BRAVES 4, MARLINS 2 ATLANTA — Evan Gattis hit a two-run homer in the 10th inning, leading the Atlanta Braves past the Miami Marlins 4-2 Monday night. Dan Uggla led off with a single up the middle off Arquimedes Caminero (0-1), and Gattis followed with a shot into the left-field seats for his fifth homer of the season — and first career walkoff homer.

Pct .579 .526 .500 .474 .450

GB — 1 1½ 2 2½

7 10 9 9 10

.563 .500 .500 .500 .474

— 1 1 1 1½

6 8 10 12 14

.684 .600 .474 .368 .300

— 1½ 4 6 7½

Monday’s Games Baltimore 7, Boston 6 Cleveland 4, Kansas City 3 L.A. Angels 4, Washington 2 Chicago White Sox 3, Detroit 1 Texas 4, Oakland 3 Houston 7, Seattle 2 Tuesday’s Games Kansas City (Shields 1-2) at Cleveland (Salazar 0-2), 3:05 p.m. L.A. Angels (Skaggs 1-0) at Washington (Jordan 0-2), 3:05 p.m. Baltimore (Mi.Gonzalez 1-1) at Toronto (Dickey 1-3), 3:07 p.m. Chicago White Sox (Leesman 0-0) at Detroit (Verlander 2-1), 3:08 p.m. Minnesota (Gibson 3-0) at Tampa Bay (Price 2-1), 3:10 p.m. N.Y. Yankees (Tanaka 2-0) at Boston (Lester 2-2), 3:10 p.m. Texas (N.Martinez 0-0) at Oakland (Milone 0-1), 6:05 p.m. Houston (McHugh 0-0) at Seattle (E.Ramirez 1-2), 6:10 p.m. All Times ADT

— Staff and wire reports

. . . MLB

L 8 9 9 10 11

NL Standings

East Division W Atlanta 13

L Pct 6 .684

GB —

drove in two runs. Wily Peralta (3-0) gave up three runs and six hits in 6 1-3 innings as the Brewers improved their major league-best record to 15-5. Peralta stuck out six. Will Smith pitched out of a base-loaded jam in the seventh inning. Tyler Thornberg worked a scoreless eighth and Francisco Rodriquez finished for his eighth save this season and 312th of his career, good for 19th on the career list. Andrew Cashner (2-2) gave up four runs and seven hits in six innings.


BOSTON — Clay Buchholz allowed six runs in the third inning, and the Baltimore Orioles held on to beat the Red Sox on Monday in the annual Patriots’ Day morning game at Fenway Park, a year after the Boston Marathon bombings. Trailing by two runs, Boston loaded the bases in the ninth. Mike Napoli hit an RBI groundout beN.Y. METS 2, ST. LOUIS 0 fore Tommy Hunter, Baltimore’s NEW YORK — Jenrry Mejia fifth reliever, retired Mike Carp pitched four-hit ball into the sev- on a game-ending grounder for his enth inning and David Wright de- fifth save. livered another key hit. Wright lined an early RBI sinINDIANS 4, ROYALS 3 gle that extended his hitting streak to 12 games and Kyle Farnsworth CLEVELAND — Jason Kipnis earned his first save as the New and Michael Brantley hit two-run York’s newest closer. homers, powering the Indians over the Royals when a fearless squirrel ran around Progressive Field and provided some extra entertainment. MILWAUKEE — Aramis Kipnis connected in the sixth Ramirez homered and Ryan Braun inning off Jeremy Guthrie (2-1),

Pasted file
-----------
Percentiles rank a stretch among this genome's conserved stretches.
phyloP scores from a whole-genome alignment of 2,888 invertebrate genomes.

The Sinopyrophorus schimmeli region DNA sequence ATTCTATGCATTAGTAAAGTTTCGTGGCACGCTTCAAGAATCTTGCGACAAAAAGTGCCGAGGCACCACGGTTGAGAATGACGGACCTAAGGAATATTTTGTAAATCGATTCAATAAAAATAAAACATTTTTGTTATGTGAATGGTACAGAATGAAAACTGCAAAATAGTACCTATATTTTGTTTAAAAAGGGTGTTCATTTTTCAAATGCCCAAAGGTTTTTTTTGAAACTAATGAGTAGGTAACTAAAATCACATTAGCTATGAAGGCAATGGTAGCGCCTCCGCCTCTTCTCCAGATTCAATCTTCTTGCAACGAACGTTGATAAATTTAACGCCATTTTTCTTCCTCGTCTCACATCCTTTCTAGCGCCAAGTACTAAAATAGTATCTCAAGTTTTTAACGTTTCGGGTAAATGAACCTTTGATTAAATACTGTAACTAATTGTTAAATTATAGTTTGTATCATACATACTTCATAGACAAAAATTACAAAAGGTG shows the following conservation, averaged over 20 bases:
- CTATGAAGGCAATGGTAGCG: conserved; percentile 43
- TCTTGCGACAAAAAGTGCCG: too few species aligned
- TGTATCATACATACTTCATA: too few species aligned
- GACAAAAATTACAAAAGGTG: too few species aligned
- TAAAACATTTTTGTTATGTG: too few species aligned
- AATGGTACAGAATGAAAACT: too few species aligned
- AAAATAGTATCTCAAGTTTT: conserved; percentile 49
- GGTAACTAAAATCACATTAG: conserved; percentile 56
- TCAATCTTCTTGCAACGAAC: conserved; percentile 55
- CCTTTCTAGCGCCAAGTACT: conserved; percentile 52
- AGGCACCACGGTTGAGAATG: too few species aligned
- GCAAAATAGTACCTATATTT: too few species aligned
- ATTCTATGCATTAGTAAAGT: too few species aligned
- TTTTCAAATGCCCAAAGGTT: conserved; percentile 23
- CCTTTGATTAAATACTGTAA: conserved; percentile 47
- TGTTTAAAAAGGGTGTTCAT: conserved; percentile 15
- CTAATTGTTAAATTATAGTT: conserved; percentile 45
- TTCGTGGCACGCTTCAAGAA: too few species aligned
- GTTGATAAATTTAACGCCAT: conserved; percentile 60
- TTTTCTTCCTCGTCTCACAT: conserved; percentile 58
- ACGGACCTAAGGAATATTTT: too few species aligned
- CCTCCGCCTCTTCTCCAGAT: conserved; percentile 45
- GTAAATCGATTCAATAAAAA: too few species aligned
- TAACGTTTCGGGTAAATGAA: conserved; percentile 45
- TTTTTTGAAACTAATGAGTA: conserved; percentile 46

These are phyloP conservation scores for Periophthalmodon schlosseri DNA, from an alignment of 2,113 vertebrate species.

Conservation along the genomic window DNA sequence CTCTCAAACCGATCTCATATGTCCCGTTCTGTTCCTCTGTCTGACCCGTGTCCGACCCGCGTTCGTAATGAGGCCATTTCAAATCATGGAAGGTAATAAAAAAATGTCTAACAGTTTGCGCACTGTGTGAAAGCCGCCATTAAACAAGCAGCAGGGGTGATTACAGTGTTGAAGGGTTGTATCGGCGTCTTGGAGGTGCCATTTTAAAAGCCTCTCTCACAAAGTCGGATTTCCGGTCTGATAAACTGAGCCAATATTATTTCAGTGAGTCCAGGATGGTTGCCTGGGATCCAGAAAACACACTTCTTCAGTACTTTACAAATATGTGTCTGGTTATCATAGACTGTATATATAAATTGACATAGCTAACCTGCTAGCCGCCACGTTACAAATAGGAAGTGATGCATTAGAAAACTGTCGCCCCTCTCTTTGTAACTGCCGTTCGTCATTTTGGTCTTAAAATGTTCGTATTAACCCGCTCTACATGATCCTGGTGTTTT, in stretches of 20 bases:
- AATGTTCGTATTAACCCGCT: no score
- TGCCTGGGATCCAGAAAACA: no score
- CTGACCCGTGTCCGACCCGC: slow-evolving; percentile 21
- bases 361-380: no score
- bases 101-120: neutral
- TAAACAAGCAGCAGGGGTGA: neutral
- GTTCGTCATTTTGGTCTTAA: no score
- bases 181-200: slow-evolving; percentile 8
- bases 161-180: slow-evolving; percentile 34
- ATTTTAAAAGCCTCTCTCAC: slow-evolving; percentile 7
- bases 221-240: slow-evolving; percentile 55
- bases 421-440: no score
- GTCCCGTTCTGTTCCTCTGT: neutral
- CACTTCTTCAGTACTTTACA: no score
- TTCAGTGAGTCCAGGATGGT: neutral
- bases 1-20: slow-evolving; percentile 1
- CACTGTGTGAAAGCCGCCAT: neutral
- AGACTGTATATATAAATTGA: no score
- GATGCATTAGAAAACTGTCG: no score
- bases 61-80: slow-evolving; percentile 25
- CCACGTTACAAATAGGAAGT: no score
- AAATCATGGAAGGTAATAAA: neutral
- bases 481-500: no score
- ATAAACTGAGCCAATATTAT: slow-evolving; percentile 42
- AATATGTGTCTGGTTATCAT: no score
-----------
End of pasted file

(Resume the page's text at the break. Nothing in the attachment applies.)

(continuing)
. . . Run Continued from page A-7

said runner Vicki Schmidt, 52, of Nashville. She added: “You can’t hold us back. You can’t get us down. Boston is magical. This is our place.” Some of the victims themselves returned for a ceremonial crossing of the finish line. “It was hard. It was really hard,” said Heather Abbott, who wore a “Boston Strong” sticker on the black prosthesis where her left leg used to be. “I was really nervous. I didn’t want to fall. ... I’m just glad we made it.” Tatyana McFadden, who was 6 and sickly when she

was adopted out of a Russian orphanage by an American, won the women’s wheelchair race for the second straight year. Afterward, she spoke of Martin Richard, the 8-year-old boy who was the youngest of those killed in the explosions. “I have a Russian heritage, but I am an American,” McFadden said. “For today, not only was I running for Martin and his family, but all those other people that were affected by last year.” Dzhokhar Tsarnaev, 20, is awaiting trial in the attack and could get the death penalty. Prosecutors said he and his older brother — ethnic Chechens who came to the U.S. from Russia more than a decade ago — carried out the attack in retaliation for U.S.

Washington 11 New York 10 Philadelphia 9 Miami 9 Central Division Milwaukee 15 St. Louis 11 Pittsburgh 9 Cincinnati 8 Chicago 6 West Division Los Angeles 12 San Francisco 11 Colorado 11 San Diego 9 Arizona 5

Monday’s Games Pittsburgh 6, Cincinnati 5 L.A. Angels 4, Washington 2 Atlanta 4, Miami 2, 10 innings N.Y. Mets 2, St. Louis 0 Chicago Cubs 5, Arizona 1 Milwaukee 4, San Diego 3 Colorado 8, San Francisco 2 Philadelphia 7, L.A. Dodgers 0 Tuesday’s Games Cincinnati (Cueto 1-2) at Pittsburgh (Volquez 1-0), 3:05 p.m. L.A. Angels (Skaggs 1-0) at Washington (Jordan 0-2), 3:05 p.m. Miami (Fernandez 2-1) at Atlanta (A.Wood 2-2), 3:10 p.m. St. Louis (Wainwright 3-1) at N.Y. Mets (Gee 1-0), 3:10 p.m. Arizona (McCarthy 0-3) at Chicago Cubs (Hammel 2-1), 4:05 p.m. San Diego (Kennedy 1-3) at Milwaukee (Gallardo 2-0), 4:10 p.m. San Francisco (Bumgarner 2-1) at Colorado (Morales 1-1), 4:40 p.m. Philadelphia (Burnett 0-1) at L.A. Dodgers (Ryu 3-1), 6:10 p.m. All Times ADT

Orioles 7, Red Sox 6 Ba. 006 000 010—7 10 Bos. 000 030 111—6 11

0 0

W.Chen, R.Webb (6), Britton (7), O’Day (8), Matusz (8), Tom. Hunter (9) and Clevenger; Buchholz, Badenhop (3), Breslow (7), A.Miller (9) and D.Ross, Pierzynski. W_W.Chen 3-1. L_Buchholz 0-2. Sv_Tom.Hunter (5). HRs_ Boston, D.Ross (1), Napoli (4).

Indians 4, Royals 3 KC Cle.

000 030 000—3 6 000 202 00x—4 11

0 3

Guthrie, K.Herrera (7) and S.Perez; McAllister, Rzepczynski (7), Allen (8), Axford (9) and Y.Gomes. W_McAllister 3-0. L_Guthrie 2-1. Sv_Axford (7). HRs_Cleveland, Brantley (4), Kipnis (3).

White Sox 3, Tigers 1 Chi. 000 000 300—3 Det. 010 000 000—1

5 9

0 2